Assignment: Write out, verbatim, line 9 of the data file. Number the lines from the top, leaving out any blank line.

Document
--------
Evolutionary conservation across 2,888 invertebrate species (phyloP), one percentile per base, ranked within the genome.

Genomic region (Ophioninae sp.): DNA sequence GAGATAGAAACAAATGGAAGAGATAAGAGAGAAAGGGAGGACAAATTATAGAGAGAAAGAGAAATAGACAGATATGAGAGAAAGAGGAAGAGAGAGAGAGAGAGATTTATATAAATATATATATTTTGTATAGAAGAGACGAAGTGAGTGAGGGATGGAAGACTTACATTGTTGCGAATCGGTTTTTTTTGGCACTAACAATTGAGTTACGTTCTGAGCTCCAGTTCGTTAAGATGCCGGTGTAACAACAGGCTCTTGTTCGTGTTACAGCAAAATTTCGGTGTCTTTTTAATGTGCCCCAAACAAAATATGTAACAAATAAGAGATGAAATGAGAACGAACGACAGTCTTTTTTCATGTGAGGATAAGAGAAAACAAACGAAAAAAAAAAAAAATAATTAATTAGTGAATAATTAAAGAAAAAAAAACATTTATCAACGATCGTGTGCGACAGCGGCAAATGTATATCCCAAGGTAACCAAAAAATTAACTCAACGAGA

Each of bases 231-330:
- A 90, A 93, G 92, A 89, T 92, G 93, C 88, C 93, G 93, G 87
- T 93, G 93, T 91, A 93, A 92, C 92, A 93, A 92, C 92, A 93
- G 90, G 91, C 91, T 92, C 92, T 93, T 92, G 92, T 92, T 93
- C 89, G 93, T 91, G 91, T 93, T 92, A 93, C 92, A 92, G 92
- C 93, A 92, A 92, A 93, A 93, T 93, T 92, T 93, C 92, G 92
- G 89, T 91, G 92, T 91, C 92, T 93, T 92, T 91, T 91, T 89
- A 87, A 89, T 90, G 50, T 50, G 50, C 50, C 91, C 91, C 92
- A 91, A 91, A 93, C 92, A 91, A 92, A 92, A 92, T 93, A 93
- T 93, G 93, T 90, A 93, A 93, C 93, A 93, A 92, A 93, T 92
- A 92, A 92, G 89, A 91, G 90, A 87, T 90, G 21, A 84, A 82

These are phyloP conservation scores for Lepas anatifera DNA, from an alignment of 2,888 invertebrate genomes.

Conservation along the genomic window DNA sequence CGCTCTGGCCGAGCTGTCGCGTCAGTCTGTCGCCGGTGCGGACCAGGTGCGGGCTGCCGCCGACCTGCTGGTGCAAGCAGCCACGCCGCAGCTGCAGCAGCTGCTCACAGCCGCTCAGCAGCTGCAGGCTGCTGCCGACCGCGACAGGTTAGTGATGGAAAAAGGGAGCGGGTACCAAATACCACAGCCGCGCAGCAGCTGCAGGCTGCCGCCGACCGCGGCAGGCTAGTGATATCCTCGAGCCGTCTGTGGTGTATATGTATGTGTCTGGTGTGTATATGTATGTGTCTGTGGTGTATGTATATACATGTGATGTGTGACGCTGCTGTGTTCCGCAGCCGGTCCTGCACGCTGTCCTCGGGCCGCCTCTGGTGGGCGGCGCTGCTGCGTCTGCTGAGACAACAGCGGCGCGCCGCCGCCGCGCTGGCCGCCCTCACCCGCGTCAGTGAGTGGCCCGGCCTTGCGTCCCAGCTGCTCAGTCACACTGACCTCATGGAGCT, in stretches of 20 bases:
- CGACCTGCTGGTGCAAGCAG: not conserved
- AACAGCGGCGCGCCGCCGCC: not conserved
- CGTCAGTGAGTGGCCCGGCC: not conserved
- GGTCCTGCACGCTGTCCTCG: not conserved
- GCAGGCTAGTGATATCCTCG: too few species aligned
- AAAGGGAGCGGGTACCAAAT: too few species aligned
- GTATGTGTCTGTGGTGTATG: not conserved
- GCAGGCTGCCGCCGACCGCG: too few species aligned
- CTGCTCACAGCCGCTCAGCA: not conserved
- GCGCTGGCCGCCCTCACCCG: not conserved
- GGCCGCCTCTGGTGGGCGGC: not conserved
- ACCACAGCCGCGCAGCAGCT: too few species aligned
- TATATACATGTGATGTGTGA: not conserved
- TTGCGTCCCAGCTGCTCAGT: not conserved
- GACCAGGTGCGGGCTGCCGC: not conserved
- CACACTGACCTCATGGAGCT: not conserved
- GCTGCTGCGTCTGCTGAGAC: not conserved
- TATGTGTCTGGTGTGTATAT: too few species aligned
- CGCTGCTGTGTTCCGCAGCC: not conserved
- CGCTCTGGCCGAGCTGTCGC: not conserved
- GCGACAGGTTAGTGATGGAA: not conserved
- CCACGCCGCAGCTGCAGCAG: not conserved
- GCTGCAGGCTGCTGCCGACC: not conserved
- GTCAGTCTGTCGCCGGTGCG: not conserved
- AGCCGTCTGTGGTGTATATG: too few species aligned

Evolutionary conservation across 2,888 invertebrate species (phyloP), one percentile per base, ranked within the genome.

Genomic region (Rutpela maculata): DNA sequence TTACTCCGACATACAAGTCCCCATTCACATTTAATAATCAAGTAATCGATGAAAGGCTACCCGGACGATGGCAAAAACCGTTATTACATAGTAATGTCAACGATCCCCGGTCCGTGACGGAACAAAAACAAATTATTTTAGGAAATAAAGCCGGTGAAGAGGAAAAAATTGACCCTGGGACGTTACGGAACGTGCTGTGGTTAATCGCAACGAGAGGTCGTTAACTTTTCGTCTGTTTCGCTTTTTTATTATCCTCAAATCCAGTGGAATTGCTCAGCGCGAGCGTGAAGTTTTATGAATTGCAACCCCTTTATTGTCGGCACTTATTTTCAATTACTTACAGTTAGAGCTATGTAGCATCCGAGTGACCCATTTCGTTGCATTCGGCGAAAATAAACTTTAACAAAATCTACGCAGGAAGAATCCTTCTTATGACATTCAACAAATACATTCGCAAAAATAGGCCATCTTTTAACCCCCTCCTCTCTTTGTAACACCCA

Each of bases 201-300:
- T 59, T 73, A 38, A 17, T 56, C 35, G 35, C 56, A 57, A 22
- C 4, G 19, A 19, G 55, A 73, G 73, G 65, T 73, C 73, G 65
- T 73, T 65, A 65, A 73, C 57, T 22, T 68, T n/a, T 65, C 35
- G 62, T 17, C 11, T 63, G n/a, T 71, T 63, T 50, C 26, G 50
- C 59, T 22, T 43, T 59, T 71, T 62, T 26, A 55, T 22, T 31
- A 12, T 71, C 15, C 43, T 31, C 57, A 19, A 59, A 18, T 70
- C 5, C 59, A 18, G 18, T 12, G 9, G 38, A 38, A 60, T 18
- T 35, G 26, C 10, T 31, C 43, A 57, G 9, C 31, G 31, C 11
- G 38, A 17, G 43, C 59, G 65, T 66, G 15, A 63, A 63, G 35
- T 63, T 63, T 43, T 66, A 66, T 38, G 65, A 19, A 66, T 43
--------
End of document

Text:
- G 89, T 91, G 92, T 91, C 92, T 93, T 92, T 91, T 91, T 89